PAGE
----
The top 10 causes of Traction Alopecia

Trac­tion alope­cia is a form of grad­ual, non-genetic hair loss that is the result of con­tin­u­ously wear­ing the hair in styles that are too tight. Below you’ll find the top ten causes of trac­tion alopecia.

1. Draw­string ponytails

These hair pieces have a comb and draw­string to secure them on top of the head. Draw­string pony­tails are attached to the hair after the hair has been pulled back into a tight bun. Hair gel is some­times applied to achieve a sleek and smooth fin­ish to the nat­ural hair that is held in a bun. The draw­string pony­tail is then attached by pin­ning it in place with the comb and using the draw­string to secure it. Although they are a con­ve­nient way to style your hair, fre­quent and con­stant use can cause trac­tion alope­cia, par­tic­u­larly in the area where the pony­tail is attached.

2. Tight buns

The hair is twisted, rolled tightly and then fas­tened with pins or ties. The con­tin­u­ous effect of twist­ing and rolling the hair can weaken the strands and dam­age the fol­li­cles, result­ing in trac­tion alopecia.

3. Weaves

This is a style very pop­u­lar among black women, but is not restricted to them. It involves human or syn­thetic hair wefts being attached to nat­ural hair, often sewing it on to corn-rowed tracks. Wefts are some­times also attached by using an anti fun­gus adhe­sive called bond­ing glue. Weav­ing is often used to stop the appear­ance of thin­ning hair, but unfor­tu­nately it can also cause thin­ning and hair loss itself, as the corn­rows the exten­sions are attached to are very tight to make the weave last longer. Bond­ing glue can also cause hair loss when a proper remover isn’t used to break the glue’s bond com­pletely before removal.

4. Braids

Hair is braided into thin, tight braids, some­times with the addi­tion of dec­o­ra­tive items or with hair exten­sions braided into the hair (remem­ber Brandy’s sig­na­ture braids?). Apart from the pulling action caused by the tight braid, the hair line suf­fers because the hairs the exten­sions are attached to are usu­ally weak and not able to cope with the weight of the addi­tional hair.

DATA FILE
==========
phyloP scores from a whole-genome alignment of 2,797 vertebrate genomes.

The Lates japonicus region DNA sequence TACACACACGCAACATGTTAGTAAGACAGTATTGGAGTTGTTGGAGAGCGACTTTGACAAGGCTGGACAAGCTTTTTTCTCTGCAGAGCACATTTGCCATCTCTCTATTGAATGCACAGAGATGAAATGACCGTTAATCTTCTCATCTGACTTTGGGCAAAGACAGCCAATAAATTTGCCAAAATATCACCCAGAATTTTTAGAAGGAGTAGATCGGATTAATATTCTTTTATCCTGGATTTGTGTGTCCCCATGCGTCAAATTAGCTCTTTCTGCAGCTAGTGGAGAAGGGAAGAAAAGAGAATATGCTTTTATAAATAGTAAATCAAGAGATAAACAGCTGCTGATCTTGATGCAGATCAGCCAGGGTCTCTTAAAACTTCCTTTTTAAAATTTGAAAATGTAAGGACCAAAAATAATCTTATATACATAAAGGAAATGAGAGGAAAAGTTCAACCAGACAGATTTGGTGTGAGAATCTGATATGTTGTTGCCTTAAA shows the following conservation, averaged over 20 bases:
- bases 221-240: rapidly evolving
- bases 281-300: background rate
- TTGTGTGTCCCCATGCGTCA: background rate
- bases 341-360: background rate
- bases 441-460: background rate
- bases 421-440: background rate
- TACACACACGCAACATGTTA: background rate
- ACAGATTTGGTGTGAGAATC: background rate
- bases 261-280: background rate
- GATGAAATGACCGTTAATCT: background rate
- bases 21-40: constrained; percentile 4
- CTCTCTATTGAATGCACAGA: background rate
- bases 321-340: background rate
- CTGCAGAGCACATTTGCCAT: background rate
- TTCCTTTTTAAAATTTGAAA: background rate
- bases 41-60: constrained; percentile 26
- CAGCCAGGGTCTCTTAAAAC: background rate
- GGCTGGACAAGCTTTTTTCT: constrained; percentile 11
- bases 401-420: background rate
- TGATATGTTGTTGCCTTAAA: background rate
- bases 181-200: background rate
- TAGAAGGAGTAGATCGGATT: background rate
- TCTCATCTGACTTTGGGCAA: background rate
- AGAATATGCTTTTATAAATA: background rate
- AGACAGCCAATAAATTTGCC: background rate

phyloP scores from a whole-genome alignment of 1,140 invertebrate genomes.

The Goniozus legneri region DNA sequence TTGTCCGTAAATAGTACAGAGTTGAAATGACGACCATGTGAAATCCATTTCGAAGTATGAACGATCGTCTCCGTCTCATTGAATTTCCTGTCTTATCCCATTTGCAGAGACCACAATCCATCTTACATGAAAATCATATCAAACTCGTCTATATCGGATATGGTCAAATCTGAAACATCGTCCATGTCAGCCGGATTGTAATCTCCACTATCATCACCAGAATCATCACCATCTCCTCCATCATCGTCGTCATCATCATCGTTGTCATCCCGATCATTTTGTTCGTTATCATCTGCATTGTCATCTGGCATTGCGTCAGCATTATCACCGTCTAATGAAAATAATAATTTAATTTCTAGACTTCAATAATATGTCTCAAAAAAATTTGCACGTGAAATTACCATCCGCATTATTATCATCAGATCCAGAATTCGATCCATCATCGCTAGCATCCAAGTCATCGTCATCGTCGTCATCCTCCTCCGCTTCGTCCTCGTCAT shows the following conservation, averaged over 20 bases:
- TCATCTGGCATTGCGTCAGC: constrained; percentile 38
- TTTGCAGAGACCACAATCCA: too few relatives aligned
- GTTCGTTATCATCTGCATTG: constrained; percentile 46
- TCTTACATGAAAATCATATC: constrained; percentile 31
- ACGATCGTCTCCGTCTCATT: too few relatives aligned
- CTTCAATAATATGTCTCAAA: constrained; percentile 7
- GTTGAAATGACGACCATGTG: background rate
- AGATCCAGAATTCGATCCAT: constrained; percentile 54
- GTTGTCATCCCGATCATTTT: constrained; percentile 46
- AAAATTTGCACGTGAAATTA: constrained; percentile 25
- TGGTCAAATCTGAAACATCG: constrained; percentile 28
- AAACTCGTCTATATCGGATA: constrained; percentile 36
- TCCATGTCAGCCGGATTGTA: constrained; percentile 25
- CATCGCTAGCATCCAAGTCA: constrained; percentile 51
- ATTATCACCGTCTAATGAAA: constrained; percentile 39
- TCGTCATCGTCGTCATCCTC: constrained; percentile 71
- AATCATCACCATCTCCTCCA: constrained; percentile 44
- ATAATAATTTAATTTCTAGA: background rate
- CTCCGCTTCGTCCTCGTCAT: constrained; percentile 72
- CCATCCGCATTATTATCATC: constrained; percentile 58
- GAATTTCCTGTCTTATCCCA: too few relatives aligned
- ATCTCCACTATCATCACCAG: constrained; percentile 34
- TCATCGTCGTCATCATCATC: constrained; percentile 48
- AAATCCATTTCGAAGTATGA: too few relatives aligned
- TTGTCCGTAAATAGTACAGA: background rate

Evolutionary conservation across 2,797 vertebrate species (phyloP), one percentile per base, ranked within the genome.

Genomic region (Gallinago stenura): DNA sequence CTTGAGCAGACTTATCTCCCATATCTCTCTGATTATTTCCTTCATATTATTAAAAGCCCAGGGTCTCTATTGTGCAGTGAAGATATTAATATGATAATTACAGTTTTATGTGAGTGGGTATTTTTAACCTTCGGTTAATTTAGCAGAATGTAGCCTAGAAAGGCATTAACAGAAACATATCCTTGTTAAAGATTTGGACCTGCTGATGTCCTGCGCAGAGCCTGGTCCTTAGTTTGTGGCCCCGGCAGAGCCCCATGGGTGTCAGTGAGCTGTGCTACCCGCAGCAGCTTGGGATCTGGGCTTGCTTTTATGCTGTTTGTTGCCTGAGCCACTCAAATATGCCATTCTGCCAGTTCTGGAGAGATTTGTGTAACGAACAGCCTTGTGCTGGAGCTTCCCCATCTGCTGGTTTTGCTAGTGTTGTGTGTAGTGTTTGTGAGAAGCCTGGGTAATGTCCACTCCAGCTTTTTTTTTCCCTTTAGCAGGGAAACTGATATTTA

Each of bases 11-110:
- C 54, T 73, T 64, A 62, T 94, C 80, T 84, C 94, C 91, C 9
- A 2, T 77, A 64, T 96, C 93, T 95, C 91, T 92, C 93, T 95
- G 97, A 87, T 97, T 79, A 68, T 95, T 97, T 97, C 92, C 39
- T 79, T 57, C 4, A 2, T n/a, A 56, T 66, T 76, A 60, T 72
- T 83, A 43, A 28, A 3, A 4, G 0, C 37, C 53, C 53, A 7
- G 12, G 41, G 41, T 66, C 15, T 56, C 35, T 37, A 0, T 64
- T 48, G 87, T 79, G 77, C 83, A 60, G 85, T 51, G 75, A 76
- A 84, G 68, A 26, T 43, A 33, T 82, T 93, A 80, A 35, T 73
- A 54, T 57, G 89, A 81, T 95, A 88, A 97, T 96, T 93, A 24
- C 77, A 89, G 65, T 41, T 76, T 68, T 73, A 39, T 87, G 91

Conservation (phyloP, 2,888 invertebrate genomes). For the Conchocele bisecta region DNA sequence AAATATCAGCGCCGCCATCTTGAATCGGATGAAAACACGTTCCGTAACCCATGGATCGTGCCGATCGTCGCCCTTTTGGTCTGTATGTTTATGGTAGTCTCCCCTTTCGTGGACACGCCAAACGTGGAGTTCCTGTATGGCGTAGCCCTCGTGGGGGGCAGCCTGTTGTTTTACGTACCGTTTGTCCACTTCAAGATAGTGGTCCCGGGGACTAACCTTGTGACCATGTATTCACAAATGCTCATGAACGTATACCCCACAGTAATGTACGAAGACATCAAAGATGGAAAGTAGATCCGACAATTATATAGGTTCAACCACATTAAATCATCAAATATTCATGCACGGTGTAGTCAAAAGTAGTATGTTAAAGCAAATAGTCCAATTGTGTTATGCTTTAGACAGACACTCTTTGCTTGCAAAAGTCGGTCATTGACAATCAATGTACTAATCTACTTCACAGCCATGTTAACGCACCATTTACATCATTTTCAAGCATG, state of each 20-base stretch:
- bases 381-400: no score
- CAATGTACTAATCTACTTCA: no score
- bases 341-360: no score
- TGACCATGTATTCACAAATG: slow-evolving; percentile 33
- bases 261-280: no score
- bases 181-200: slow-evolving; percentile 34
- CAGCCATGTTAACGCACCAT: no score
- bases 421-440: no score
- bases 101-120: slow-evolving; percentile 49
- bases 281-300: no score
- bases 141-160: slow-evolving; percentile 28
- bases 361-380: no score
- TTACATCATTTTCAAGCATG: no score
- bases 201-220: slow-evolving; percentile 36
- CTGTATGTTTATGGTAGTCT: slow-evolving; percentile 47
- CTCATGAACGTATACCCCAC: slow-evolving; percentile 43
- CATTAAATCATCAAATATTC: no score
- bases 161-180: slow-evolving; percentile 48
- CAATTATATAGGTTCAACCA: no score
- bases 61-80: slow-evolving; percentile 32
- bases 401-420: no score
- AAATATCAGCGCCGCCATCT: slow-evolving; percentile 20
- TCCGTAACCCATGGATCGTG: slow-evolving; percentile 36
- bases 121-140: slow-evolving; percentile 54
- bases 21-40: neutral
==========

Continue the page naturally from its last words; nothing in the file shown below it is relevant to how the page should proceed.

5. Corn­rows

These are a type of braid where the hair is braided close to the scalp. This style Cornrows cause thinning hair or traction alopeciais favoured for being a low-maintenance, aes­thetic hair­style, but can lead to trac­tion alope­cia if the corn­rows are too tight because they place undue pull on the hair, espe­cially around the hairline.

6. Clip-on hair extensions

These hair exten­sions are made by cut­ting machine-made hair wefts into dif­fer­ent lengths and attach­ing clips to each piece. They can be clipped onto the nat­ural hair in var­i­ous places, includ­ing the back and the sides of the face, etc.. They are com­monly used to add colour to the hair or to give the appear­ance of fuller hair. Improper appli­ca­tion, by clip­ping the exten­sions too tightly or allow­ing the clips to dig into your scalp con­stantly, can lead to trac­tion alopecia.

7. Weight of hair extensions

Hair exten­sions can be glued or woven onto the hair, but either method will increase ten­sion of the nat­ural hair because of the weight of the hair exten­sion. Clip on hair extensions can lead to thinning hairIt’s impor­tant to avoid using too much hair because it will lead to thin­ning hair and hair loss.

8. Tight sleep­ing caps and scarves

Often worn to main­tain hair­styles while sleep­ing, tight sleep­ing caps and scarves can restrict blood flow to the area they are tied around, thereby depriv­ing the hair of essen­tial nutri­ents and slowly suf­fo­cat­ing the follicles.

9. Sleep­ing in rollers

Rollers are used for curl­ing the hair, and many women wear them in bed, as the curl­ing process can take a sig­nif­i­cant amount of time to work. Tight rollers can cause the hair to fall out in clumps.

10. Tur­bans

This is a cause that mostly affects Sikh men. When the tur­ban is worn too tightly, it can cut off the blood sup­ply to the fol­li­cles, result­ing in hair thin­ning and hair loss.

The first step in treat­ing trac­tion alope­cia is to stop the cause of ten­sion or pulling on the hair and heal­ing the scalp in order to grow new, strong hair.


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